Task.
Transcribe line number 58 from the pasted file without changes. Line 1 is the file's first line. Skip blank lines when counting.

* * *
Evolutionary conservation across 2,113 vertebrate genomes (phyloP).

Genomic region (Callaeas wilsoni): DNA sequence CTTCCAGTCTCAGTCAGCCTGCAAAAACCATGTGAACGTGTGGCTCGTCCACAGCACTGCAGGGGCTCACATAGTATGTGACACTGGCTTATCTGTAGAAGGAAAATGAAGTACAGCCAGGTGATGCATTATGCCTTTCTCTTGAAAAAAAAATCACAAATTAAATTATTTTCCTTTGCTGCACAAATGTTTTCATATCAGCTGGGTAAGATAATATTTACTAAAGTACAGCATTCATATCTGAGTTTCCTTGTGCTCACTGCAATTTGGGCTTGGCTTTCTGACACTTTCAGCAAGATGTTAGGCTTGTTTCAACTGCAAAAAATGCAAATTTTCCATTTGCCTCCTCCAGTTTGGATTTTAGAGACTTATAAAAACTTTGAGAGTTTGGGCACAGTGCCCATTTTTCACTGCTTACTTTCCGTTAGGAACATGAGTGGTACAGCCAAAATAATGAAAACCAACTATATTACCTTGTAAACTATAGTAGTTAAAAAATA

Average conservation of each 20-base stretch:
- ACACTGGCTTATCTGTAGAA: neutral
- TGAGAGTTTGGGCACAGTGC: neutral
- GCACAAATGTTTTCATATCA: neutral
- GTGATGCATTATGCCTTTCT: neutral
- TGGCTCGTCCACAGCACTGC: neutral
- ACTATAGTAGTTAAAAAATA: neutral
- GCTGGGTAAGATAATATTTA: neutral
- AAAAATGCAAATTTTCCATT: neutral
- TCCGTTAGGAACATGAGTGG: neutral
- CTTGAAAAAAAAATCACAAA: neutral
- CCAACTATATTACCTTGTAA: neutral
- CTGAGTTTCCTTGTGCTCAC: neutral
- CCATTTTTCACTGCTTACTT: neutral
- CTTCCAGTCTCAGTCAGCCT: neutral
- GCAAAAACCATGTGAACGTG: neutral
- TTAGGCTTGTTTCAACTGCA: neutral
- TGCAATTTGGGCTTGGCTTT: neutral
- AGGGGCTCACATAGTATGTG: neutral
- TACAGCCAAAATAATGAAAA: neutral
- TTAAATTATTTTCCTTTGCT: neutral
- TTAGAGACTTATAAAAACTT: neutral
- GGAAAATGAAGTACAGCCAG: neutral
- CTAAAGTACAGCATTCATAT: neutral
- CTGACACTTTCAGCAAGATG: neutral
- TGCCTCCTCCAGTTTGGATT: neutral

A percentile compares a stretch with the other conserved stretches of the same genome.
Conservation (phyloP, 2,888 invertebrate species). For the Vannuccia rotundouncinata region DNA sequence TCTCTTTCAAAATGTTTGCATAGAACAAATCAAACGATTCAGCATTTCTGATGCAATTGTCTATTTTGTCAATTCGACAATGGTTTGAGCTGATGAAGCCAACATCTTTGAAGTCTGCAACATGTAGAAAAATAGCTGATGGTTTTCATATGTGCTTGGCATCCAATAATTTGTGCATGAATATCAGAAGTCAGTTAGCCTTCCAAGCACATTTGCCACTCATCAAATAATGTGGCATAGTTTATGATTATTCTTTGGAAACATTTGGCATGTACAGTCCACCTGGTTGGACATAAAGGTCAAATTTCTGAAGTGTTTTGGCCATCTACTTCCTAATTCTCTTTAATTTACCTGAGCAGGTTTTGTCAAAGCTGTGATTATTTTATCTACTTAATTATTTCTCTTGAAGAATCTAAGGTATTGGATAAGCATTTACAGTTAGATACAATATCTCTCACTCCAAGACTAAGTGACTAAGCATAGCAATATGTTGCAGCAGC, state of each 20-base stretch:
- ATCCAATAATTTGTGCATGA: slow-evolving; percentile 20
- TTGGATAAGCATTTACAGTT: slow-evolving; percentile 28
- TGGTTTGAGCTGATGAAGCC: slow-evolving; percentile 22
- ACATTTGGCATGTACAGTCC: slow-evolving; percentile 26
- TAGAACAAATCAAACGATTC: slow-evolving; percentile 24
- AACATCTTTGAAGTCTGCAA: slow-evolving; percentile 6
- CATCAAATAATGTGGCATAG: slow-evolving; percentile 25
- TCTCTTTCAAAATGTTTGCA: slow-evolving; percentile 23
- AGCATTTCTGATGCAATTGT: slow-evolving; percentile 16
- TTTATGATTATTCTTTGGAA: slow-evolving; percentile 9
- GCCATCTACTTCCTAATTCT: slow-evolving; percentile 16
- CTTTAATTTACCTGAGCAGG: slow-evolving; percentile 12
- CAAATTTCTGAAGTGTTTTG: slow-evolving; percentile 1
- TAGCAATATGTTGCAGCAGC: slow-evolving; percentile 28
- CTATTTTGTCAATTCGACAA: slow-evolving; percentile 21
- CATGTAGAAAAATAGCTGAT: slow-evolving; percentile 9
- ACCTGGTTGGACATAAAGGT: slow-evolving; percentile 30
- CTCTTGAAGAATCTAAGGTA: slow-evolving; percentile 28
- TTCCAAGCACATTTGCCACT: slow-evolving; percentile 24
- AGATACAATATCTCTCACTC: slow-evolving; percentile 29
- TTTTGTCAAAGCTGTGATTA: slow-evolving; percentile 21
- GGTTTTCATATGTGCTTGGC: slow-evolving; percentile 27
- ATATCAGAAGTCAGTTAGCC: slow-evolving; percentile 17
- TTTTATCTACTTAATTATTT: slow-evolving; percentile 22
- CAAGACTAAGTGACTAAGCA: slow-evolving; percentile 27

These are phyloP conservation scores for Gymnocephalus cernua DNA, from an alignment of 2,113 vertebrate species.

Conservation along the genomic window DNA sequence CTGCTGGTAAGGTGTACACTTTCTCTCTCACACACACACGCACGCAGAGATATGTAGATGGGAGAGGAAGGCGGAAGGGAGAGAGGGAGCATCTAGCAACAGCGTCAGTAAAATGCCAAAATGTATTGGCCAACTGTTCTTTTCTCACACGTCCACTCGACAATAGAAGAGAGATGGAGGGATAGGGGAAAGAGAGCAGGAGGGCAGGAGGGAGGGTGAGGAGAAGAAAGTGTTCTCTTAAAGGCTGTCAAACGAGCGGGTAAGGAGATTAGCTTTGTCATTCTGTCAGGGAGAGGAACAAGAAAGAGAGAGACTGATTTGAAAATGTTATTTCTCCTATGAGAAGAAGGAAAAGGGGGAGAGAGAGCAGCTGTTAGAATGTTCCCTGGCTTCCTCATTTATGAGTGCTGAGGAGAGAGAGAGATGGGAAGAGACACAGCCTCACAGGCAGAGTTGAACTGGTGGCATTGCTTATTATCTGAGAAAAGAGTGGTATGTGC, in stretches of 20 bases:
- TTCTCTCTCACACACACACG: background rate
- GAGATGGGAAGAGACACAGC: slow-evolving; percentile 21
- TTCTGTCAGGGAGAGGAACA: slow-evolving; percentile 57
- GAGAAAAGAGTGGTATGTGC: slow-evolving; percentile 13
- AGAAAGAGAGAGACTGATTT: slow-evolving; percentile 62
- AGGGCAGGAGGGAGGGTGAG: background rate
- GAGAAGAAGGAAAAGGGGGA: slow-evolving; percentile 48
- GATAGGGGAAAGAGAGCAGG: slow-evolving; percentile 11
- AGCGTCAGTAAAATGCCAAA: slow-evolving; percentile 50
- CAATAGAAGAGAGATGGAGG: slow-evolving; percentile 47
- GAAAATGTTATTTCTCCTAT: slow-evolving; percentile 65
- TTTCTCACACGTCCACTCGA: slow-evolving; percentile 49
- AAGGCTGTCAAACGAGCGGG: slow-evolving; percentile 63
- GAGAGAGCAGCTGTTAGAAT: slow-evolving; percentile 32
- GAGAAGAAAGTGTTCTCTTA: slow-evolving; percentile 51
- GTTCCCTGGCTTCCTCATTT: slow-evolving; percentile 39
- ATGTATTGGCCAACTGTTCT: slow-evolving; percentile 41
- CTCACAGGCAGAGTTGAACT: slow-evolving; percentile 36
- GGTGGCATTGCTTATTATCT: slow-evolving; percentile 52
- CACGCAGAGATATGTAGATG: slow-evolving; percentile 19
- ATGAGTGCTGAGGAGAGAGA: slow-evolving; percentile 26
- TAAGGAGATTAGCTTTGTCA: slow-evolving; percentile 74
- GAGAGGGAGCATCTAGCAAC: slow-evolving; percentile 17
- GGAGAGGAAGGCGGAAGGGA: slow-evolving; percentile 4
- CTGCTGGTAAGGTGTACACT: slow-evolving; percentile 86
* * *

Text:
- TTCTCTCTCACACACACACG: background rate